intelligence-driven targets like those senior Hamas leaders that Israel still must go after.


The Defense Minister, Yoav Gallant, for his part, you know, he was clearly listening to what Austin was saying and he said that he took a lot of great

advice from Austin. But he also made clear that Israel's fight in Gaza is going to be dictated, not by arbitrary deadlines.

He said at one point that there is no clock that is ticking, that there is no date by which they will officially transition those operations But

rather that any transition will be dictated by the conditions on the ground.

And I think that was ultimately the key point that the Israelis wanted to make to the Americans, which is that they will transition this operation to

a less intense phase, but only they can dictate when that's going to happen, and only the conditions on the ground can dictate when that will


GOLODRYGA: Yeah, that quote and that line from Yoav Gallant stood out to me as well, Jeremy. There is no clock running. Obviously, a lot of our

reporting suggesting that behind the scenes, the U.S. is indeed putting some pressure on the amount of time Israel's have left to conduct this

operation, at least at the scale that they have been for the last several weeks.

Jeremy Diamond in Tel Aviv for us, thank you. Well, let's now turn to CNN's Chief U.S. Security Analyst, Jim Sciutto, for more on this developing an

alarming situation in the Red Sea. Jim, I found one of the questions to Secretary Austin about the escalating attacks by Houthi rebels especially


And that was why hasn't the U.S. struck back like it has following other attacks by Iranian proxies in Iraq and Syria? What did you make of his

response that the U.S. is, in essence, building a coalition to address this?

JIM SCIUTTO, CNN HOST: I mean, it appears that the administration wants to internationalize this. It does not want to make this a U.S. versus the

Houthis, which would be, in effect, as you know, a U.S. versus Iran conflict, because Iran backs the Houthis, although there are some questions

as to how directly they're directing these particular attacks.

Regardless, from the beginning, it's been a U.S. priority, a Biden administration priority, not to allow the war in Gaza to expand, whether

that be with Hezbollah in the north attacking Israel or to further expand these attacks, we've already seen on U.S. forces in Iraq and Syria.

So, they want to bring partners in so that this is an international response to these ongoing attacks on shipping, which are having the effect,

Bianna, the more we watch this of a blockade to some degree, because the threat proving so great that you're having a series of shipping companies,

such as Maersk, and oil companies, such as BP, saying they're just not going to go through the Red Sea anymore, whether that be to an Israeli port

in southern Israel or to continue on to the Suez Canal, which is a vital corridor for container shipping, certainly, but also oil shipping.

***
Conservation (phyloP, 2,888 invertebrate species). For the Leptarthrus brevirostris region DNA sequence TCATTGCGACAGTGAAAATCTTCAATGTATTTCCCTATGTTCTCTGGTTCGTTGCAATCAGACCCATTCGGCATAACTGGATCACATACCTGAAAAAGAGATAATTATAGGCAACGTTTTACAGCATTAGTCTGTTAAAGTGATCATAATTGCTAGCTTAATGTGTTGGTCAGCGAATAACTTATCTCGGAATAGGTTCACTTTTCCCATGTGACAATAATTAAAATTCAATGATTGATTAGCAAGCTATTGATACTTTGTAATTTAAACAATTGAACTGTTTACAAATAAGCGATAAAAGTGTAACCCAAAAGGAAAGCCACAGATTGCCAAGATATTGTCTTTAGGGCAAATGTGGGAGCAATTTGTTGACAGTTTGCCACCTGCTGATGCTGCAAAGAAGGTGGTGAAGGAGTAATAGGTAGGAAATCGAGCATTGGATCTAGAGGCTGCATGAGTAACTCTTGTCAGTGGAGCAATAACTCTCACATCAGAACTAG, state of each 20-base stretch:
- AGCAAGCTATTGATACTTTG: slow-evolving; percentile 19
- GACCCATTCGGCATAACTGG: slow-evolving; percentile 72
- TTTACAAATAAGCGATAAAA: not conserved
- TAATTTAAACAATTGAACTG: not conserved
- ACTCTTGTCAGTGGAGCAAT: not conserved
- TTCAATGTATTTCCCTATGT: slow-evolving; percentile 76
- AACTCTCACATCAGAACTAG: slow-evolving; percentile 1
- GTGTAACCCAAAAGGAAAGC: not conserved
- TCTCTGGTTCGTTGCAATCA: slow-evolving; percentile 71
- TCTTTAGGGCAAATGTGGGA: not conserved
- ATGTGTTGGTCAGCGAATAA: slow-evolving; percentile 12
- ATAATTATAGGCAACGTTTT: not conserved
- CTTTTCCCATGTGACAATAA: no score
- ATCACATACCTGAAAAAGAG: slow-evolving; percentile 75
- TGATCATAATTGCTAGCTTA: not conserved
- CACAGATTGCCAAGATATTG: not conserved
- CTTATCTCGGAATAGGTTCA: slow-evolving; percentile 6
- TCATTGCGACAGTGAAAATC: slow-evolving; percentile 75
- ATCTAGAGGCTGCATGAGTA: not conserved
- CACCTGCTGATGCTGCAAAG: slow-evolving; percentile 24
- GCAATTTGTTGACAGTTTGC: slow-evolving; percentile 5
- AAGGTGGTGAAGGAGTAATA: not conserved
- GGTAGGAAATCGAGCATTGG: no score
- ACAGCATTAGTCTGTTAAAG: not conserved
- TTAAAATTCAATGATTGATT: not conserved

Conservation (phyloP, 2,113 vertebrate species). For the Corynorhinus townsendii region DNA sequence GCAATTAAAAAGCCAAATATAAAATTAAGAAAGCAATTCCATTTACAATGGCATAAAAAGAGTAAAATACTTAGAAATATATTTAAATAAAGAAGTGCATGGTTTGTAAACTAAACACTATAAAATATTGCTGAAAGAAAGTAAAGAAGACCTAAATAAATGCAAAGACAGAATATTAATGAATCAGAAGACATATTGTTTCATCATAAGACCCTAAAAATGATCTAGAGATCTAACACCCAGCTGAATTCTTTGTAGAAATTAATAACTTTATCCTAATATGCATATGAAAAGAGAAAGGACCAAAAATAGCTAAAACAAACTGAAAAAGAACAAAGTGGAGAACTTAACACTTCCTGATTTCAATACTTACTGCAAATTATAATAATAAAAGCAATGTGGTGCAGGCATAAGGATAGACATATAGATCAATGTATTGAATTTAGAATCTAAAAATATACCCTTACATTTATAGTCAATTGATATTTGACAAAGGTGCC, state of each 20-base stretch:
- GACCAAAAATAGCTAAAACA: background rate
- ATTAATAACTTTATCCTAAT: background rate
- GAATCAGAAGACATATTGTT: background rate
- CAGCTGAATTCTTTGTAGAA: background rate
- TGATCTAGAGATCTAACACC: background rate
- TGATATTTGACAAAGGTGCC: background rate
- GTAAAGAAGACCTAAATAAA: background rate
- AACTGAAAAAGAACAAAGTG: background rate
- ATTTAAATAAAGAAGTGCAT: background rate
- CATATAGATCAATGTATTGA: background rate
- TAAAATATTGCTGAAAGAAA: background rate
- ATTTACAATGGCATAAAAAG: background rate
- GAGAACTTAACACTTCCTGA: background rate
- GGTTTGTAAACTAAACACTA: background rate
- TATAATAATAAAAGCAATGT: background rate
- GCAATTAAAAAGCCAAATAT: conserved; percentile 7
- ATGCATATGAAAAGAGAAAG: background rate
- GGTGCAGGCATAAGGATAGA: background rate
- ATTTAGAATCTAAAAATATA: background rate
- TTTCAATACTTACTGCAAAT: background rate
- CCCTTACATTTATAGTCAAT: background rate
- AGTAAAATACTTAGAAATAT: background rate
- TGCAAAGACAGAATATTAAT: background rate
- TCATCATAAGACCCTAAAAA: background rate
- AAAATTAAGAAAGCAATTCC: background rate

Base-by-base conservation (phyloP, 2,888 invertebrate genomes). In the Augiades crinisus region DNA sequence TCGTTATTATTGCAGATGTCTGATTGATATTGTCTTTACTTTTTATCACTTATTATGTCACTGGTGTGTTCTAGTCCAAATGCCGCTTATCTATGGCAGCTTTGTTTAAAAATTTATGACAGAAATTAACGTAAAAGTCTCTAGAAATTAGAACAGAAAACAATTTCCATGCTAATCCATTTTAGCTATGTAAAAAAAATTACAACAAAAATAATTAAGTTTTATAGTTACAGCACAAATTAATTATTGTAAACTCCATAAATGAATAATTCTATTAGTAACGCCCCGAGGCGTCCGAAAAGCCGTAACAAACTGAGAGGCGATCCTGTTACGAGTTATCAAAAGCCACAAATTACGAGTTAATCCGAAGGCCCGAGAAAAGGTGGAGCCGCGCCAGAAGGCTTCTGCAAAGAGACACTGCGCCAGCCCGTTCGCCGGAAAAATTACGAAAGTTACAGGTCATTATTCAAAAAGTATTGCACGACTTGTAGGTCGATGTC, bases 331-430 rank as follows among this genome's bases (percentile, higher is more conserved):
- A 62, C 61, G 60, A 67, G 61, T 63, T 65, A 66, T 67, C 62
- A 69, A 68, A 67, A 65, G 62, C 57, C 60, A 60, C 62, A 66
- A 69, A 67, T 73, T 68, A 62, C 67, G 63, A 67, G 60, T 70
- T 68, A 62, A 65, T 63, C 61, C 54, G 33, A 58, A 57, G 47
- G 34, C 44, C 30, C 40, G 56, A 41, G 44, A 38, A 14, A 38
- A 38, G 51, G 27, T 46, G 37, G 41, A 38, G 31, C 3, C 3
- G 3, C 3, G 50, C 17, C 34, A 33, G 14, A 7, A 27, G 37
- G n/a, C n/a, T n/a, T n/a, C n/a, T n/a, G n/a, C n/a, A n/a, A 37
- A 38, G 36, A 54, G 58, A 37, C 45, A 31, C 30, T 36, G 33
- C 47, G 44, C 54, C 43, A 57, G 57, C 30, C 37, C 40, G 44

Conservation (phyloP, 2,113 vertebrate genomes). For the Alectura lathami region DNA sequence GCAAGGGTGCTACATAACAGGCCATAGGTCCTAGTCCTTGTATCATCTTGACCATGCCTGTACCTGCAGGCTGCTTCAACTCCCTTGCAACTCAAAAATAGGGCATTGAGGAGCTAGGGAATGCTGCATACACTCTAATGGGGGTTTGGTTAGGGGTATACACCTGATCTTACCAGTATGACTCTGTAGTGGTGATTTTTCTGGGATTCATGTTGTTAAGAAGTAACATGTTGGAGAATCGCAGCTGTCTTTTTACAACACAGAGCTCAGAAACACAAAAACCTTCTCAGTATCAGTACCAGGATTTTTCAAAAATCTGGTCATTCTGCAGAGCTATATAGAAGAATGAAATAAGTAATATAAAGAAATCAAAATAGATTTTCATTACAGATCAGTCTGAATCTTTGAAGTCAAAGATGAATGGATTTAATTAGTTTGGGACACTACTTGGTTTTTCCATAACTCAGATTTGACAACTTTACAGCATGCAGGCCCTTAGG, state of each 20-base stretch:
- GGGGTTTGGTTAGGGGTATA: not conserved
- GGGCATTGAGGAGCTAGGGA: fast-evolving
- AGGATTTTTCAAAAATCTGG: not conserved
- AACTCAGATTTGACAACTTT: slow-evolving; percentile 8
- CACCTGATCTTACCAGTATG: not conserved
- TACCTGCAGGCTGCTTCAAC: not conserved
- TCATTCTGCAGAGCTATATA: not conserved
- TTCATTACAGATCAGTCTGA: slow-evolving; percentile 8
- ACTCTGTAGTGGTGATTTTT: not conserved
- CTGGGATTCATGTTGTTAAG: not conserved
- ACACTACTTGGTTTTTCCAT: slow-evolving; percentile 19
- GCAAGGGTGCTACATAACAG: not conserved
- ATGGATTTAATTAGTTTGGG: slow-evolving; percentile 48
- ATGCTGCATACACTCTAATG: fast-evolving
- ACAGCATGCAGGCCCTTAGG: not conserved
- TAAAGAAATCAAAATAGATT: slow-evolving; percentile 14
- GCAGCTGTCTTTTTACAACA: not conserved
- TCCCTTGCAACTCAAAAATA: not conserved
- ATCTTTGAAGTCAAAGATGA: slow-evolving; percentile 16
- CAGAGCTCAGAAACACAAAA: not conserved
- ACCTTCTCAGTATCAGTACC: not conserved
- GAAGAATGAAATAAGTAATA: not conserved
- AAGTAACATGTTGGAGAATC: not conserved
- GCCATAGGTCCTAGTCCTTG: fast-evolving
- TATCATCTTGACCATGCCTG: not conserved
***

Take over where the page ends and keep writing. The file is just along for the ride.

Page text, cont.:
And you're hearing numbers down to a third of the normal oil flow through the Suez Canal. That's a significant economic impact, and that, therefore,

has global ramifications.

So, the Biden administration appears to want to make this not just a U.S. versus the Houthis battle, but a world or at least a coalition versus the

Houthis and by association Iran. We'll see if that coalition comes together and how quickly and can it have the effect re-opening these vital shipping


GOLODRYGA: It is striking how brazen these attacks have come and become over the last few days, Jim.


GOLODRYGA: It's not just drone attacks on Friday.


GOLODRYGA: The Houthis launched three ballistic missiles --


GOLODRYGA: -- at a Liberian-flagged ship. We know that the missiles are supplied by Iran. The ship intelligence is coming from Iran, as well. But

it sounds like the U.S. isn't ready to officially come out and link the two as being driven by Iran just yet.

SCIUTTO: Well, they will say they're linked, certainly, because Iran backs them, but they don't want to go to war with Iran. I think that's the

simplest headline here, that the U.S. does not want to expand this into war. And by the way, when I speak to U.S. military officials and Europeans

as well, they do not believe that Iran wants to go to war with the U.S. directly.

But what you have here is something just below that kind of war, which is having quite a significant economic impact, the impact of something of a

blockade there. And we'll see if the effort to internationalize this stops, because the current efforts have not stopped it.

GOLODRYGA: Yeah, and these attacks clearly are not sustainable, as well. Jim Sciutto in Washington, thank you. Well, for more now on the economic

impact of all this, let's turn to Matt Egan, who joins us live from New York.

So Matt, four of the world's biggest shipping containing companies pausing or suspending their services in the Red Sea. They account for more than